XCOPY

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XCOPY
The ReactOS xcopy command
The ReactOS xcopy command
Developer(s)Microsoft, IBM, DR, Datalight, Novell, Rene Ableidinger, ReactOS Contributors
Initial release1986, 33–34 years ago
Operating systemMS-DOS, PC DOS, MSX-DOS, SISNE plus, OS/2, Windows, DR DOS, ROM-DOS, FreeDOS, ReactOS
TypeCommand
LicenseFreeDOS: GPL
ReactOS: LGPL
Website docs.microsoft.com/en-us/windows-server/administration/windows-commands/xcopy Edit this on Wikidata

In computing, XCOPY is a command used on IBM PC DOS, MS-DOS, IBM OS/2,[1] Microsoft Windows,[2] FreeDOS,[3] ReactOS,[4] and related operating systems for copying multiple files or entire directory trees from one directory to another and for copying files across a network.

Overview[edit]

XCOPY stands for extended copy,[5] and was created as a more functional file copying utility than the copy command found in earlier operating systems. XCOPY first appeared in DOS 3.2.[6]

While still included in Windows 10, XCOPY has been deprecated in favor of robocopy, a more powerful copy tool, which is now built into the Microsoft Windows Server and Desktop operating systems.[7]

DR DOS 6.0[8] and Datalight ROM-DOS[9] include an implementation of the XCOPY command.

The FreeDOS version was developed by Rene Ableidinger and is licensed under the GPL.[10]

J. Edmeades developed the Wine-compatible version that is included in ReactOS. It is licensed under the LGPL.[11]

Example[edit]

Create a new directory by copying all contents of the existing directory, including any files or subdirectories having the "hidden" or "system" attributes and empty directories.

xcopy e:\existing e:\newcopy /e /i /h

If the directory names include blank signs (spaces), the names can be put in quotation marks.

xcopy "D:\Documents and Settings\MY.USERNAME\My Documents\*" "E:\MYBACKUP\My Documents\" /D/E/C/Y

Copy entire drive in to a mapped network drive while ignoring any errors in network restartable mode.

xcopy *.* z:\Netmirror /E /V /C /F /H /Y /Z  1>out.txt 2>err.txt

Copy a single file without prompt if it is a file or a directory

cmd /c echo F | xcopy "c:\directory 1\myfile" "c:\directory 2\myfile"

Limitations[edit]

XCOPY fails with an "insufficient memory" error when the path plus filename is longer than 254 characters[12] and moving large files without the "/J" option (available only after Server 2008R2) can consume all available RAM on a system.[13]

No open files[edit]

XCOPY will not copy open files. Any process may open files for exclusive read access by withholding the FILE_SHARE_READ https://msdn.microsoft.com/en-us/library/aa363858.aspx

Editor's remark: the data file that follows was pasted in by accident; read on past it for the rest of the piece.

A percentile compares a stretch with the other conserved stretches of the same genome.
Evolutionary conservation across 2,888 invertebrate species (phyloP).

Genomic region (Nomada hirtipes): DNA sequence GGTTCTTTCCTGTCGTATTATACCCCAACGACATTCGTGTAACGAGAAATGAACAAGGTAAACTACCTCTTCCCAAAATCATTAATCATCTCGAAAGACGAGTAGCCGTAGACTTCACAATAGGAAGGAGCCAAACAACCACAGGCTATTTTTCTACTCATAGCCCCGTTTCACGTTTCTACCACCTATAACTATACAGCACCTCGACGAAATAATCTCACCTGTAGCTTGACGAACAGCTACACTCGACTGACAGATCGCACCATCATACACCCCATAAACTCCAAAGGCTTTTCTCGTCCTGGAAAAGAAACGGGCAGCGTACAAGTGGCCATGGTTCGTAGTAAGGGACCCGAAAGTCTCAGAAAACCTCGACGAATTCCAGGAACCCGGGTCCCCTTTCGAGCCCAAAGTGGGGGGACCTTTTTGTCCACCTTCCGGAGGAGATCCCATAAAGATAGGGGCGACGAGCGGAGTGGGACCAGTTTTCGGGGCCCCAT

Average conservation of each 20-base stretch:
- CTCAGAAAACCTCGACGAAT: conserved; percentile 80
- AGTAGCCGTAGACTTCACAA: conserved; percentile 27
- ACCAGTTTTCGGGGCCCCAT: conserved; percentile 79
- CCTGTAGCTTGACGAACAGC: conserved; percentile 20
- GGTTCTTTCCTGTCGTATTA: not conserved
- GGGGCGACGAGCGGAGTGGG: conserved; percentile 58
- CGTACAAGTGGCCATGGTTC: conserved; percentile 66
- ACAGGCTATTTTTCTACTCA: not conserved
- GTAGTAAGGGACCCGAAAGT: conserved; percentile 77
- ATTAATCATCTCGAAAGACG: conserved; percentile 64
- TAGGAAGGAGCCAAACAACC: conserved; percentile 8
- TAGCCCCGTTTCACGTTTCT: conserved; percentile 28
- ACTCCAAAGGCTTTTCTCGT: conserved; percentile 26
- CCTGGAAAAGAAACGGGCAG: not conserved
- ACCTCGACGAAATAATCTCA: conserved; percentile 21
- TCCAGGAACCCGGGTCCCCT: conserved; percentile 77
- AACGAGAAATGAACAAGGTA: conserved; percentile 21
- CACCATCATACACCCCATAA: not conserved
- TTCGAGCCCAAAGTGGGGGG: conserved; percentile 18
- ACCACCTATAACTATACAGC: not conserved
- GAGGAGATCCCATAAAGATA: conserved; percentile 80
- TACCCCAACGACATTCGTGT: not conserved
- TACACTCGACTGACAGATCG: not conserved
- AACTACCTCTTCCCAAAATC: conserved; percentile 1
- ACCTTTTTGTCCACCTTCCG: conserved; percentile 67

The Windows Volume Shadow Copy service is used for such situations, but XCOPY does not use it. Therefore, XCOPY is not useful for backing up live operating system volumes.

XCOPY deployment[edit]

XCOPY deployment or xcopy installation is a software application's installation into a Microsoft Windows system simply by copying files. The name is derived from the XCOPY command line facility provided by Microsoft operating systems.

In contrast, the installation of a typical Windows application will require a significant number of additional steps before the application is ready to be used. Most of this additional work involves, directly or indirectly, adding or modifying entries in the Windows Registry. Even when an application uses ordinary files for its own data, many common facilities provided by Windows require some type of registration step before they are available to programs. Usually, one or more specialized tools (such as Windows Installer, InnoSetup, or NSIS) are used to help coordinate these relatively complex operations.

See also[edit]

References[edit]

  1. ^ http://www.jatomes.com/Help/Os2Cmd.php#XCOPY
  2. ^ Xcopy
  3. ^ http://freedos-project.blogspot.com/2018/06/freedos-commands-quick-reference.html
  4. ^ https://github.com/reactos/reactos/tree/master/base/applications/cmdutils/xcopy
  5. ^ "Windows NT File System Files". Microsoft Help and Support. Microsoft. 2006-11-01.
  6. ^ Wolverton, Van (2003). Running MS-DOS Version 6.22 (20th Anniversary Edition), 6th Revised edition. Microsoft Press. ISBN 0-7356-1812-7.
  7. ^ Pietrek, Matt (2007-01-16). "Robocopy built into Vista". Under The Hood (an MSDN blog).
  8. ^ DR DOS 6.0 User Guide Optimisation and Configuration Tips
  9. ^ "Datalight ROM-DOS User's Guide" (PDF). www.datalight.com.
  10. ^ http://www.ibiblio.org/pub/micro/pc-stuff/freedos/files/distributions/1.2/repos/pkg-html/xcopy.html
  11. ^ https://github.com/reactos/reactos/blob/master/base/applications/cmdutils/xcopy/xcopy.c
  12. ^ Maciak, Luke (2007-02-05). "Xcopy: Insufficient Memory".
  13. ^ "Technet: Xcopy". 2014-03-07.

Further reading[edit]

External links[edit]